Scholia Reviews ns 16 (2007) 5.

Zahra Newby, Athletics in the Ancient World. Classical World Series. London: Bristol Classical Press, 2006. Pp. vi + 104. ISBN 1-85399-688-2. UKĀ£10.99.

Peter Tennant
Classics, University of KwaZulu-Natal, Pietermaritzburg

The heightened interest in all facets of ancient Greek athletics -- stimulated in part, no doubt, by the staging of the 2004 Olympic Games in its country of origin -- is evident from a cluster of recent publications on the theme.[[1]] Why, one might ask, is there need for yet another volume and a very slim one at that? The answer lies in its very conciseness; this book forms a welcome addition to the Classical World Series, which is designed 'specifically for students and teachers of Classical Civilization at late school and early university level' (back cover). As such, it provides a stimulating and most informative introduction to a topic that has a ready appeal for anyone interested in the Classical world. Despite its relative brevity (the author on more than one occasion ascribes omissions to this constraint), this book manages to range well beyond the dominant theme of the Olympic festival and provides the reader with an overview not only of athletic competition per se and its associated festivals but also of the influential role of the gymnasium in Greco-Roman society.

An introductory section, 'Modern Myths and Ancient Meanings' (pp. 13-16), deals with false and misleading notions that have coloured twentieth-century accounts of the ancient Olympic games in particular (for example, idealized interpretations of the Olympic 'truce' and the conviction, fostered by Pierre de Coubertin et al., that early Greek athletes could be seen as the prototypes of the aristocratic amateurs of the Victorian era). This is followed by a brief survey of the types of evidence available (pp. 17-20) -- with prudent caveats about their reliability -- and a discussion of Homer's accounts of athletic competitions, including a discussion of the extent to which his descriptions are likely to reflect practices of the author's milieu rather than those of the late Bronze Age? (pp. 21-24).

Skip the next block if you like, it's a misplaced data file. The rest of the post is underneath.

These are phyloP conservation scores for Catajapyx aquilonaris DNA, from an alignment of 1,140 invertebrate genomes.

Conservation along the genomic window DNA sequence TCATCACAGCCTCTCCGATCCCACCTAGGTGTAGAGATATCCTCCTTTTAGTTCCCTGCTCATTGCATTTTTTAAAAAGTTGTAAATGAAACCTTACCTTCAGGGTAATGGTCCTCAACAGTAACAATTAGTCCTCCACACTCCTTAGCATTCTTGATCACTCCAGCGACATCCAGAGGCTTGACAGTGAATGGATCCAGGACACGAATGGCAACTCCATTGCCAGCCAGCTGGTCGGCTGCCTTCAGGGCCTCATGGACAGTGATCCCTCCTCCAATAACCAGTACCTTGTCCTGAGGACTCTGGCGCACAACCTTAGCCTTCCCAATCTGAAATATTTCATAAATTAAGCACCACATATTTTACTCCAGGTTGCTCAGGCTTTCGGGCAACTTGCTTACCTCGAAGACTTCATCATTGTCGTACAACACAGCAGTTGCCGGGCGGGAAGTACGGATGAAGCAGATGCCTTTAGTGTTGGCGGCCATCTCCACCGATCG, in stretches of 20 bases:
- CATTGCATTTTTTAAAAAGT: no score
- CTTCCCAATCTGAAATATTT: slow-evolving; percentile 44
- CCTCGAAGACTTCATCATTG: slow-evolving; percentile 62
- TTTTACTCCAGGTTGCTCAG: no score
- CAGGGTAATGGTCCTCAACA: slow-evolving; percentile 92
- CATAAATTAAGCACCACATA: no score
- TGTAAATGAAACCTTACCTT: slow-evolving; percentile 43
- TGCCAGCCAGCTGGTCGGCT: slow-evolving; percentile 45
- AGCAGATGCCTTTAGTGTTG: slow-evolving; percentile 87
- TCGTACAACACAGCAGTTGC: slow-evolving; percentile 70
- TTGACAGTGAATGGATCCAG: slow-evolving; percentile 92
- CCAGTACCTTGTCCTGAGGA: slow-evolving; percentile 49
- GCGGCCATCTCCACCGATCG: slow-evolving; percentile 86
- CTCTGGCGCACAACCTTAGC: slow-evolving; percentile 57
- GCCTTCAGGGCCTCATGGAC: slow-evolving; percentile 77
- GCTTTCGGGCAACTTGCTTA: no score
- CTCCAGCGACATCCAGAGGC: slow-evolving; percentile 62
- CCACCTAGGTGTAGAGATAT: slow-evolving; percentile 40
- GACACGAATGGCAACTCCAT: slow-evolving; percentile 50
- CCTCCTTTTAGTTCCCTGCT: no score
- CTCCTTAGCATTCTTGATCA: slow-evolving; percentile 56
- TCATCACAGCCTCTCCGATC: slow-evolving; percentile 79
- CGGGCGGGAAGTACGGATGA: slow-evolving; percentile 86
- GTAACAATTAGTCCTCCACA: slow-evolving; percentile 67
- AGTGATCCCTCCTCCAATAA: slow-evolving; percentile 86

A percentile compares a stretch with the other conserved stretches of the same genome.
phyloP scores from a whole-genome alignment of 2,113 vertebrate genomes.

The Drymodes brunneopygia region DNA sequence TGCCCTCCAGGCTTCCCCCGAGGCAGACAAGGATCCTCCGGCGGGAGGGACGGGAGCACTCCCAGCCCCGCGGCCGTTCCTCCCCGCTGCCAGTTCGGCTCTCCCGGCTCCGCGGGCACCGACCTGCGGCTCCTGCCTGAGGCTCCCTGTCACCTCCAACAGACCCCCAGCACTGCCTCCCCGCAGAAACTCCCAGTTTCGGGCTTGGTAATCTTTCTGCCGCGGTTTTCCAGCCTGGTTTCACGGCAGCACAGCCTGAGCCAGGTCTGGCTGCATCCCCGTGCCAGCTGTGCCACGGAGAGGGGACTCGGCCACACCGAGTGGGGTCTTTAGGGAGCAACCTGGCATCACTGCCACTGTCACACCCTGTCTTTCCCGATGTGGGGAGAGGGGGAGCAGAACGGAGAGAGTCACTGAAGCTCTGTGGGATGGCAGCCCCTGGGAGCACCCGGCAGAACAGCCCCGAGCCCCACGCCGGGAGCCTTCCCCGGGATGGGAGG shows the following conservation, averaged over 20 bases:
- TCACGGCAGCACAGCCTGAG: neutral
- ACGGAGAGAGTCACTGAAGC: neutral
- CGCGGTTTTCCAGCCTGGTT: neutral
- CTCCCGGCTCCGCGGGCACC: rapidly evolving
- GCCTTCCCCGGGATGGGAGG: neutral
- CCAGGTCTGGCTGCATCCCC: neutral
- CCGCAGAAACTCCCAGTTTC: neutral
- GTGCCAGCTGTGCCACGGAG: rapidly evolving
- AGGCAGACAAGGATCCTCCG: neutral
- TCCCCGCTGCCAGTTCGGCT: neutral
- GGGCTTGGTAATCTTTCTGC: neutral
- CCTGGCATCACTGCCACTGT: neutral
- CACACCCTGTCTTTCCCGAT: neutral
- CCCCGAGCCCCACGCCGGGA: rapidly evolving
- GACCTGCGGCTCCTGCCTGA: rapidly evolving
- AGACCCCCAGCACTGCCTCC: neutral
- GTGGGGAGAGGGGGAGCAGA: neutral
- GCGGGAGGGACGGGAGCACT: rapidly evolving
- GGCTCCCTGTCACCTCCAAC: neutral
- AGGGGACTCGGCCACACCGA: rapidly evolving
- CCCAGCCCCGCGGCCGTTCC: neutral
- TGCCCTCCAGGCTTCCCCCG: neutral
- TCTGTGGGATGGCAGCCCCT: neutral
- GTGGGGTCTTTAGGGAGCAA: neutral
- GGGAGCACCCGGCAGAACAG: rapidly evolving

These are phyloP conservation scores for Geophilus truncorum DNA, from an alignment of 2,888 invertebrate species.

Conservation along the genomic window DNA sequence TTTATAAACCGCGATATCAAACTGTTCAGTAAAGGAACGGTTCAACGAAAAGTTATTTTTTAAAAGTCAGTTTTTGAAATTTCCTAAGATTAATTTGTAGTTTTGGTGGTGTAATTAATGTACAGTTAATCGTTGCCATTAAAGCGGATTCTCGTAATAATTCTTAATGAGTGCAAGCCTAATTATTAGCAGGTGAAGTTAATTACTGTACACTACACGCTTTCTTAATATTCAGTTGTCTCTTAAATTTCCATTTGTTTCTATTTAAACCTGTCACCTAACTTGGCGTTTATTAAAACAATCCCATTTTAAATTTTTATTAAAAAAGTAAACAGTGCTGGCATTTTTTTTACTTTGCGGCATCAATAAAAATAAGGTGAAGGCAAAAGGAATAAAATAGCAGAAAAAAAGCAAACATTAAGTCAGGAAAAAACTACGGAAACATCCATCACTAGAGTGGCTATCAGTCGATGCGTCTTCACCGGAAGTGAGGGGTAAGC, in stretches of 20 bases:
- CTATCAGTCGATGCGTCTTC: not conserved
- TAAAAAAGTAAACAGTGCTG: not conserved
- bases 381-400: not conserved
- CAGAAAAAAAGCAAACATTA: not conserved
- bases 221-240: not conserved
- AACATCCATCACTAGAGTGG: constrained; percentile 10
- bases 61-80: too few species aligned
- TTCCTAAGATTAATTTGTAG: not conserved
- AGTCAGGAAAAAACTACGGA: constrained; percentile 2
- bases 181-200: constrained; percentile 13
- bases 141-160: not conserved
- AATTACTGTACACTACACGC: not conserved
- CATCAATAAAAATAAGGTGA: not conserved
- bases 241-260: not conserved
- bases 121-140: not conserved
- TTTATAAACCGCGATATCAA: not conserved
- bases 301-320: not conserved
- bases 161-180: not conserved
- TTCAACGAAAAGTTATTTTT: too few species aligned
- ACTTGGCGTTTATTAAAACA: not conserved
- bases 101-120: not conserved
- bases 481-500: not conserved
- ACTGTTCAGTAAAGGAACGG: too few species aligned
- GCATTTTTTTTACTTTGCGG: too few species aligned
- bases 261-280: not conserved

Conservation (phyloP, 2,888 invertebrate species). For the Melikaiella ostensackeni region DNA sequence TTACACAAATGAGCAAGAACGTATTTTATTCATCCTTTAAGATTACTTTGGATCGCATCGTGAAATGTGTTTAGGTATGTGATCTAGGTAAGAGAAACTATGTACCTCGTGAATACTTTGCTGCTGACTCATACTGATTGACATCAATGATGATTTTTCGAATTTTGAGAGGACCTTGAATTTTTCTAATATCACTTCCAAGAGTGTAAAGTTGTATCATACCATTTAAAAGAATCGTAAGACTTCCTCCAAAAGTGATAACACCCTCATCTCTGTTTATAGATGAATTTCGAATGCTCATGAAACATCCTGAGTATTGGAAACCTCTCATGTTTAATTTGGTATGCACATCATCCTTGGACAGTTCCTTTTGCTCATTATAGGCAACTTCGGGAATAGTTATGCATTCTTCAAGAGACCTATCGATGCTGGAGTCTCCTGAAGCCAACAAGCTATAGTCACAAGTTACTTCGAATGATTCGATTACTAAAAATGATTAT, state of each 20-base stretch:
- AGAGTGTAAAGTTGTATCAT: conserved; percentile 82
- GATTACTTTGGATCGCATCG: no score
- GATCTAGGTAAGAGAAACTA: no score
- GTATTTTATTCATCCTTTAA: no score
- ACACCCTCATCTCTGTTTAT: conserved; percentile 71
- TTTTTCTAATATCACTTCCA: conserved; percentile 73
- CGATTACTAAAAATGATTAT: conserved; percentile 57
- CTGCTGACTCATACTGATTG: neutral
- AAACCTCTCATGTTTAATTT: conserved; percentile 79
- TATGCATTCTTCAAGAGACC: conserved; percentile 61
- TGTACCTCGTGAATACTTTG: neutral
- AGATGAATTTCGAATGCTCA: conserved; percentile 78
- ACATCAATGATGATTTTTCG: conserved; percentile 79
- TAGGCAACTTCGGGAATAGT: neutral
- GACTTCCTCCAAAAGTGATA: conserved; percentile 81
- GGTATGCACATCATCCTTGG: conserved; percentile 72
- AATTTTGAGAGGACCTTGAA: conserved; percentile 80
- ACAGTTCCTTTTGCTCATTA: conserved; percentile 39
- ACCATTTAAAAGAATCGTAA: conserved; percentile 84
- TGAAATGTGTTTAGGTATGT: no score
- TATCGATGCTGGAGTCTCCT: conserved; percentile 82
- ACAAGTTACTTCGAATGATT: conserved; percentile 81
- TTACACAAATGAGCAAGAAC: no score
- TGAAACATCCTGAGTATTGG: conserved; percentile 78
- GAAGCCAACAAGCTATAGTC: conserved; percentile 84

The body of the book is divided into two main sections: 'Competitive Athletics and Festival Culture' (pp. 25-65) and 'The World of the Gymnasium' (pp. 69-94). Appropriately, Part I begins with 'The Games at Olympia' (pp. 27-35), which includes a succinct and lucid discussion of the complex (and ultimately insoluble) problem of the origins of the Olympic festival, a chronological survey of the various contests involved and the development of the Panhellenic character of the festival (with interesting observations on the relationship between the shifting geographical origins of Olympic victors and the desire of diverse communities to appropriate a fully 'Greek' identity). The chapter entitled 'The Rise of a Festival Culture' (pp. 36-42) describes the proliferation of festival games -- beyond the familiar Panhellenic circuit -- during the Hellenistic and Roman periods, with particular focus on the role of the Roman emperors in the promotion of athletic festivals.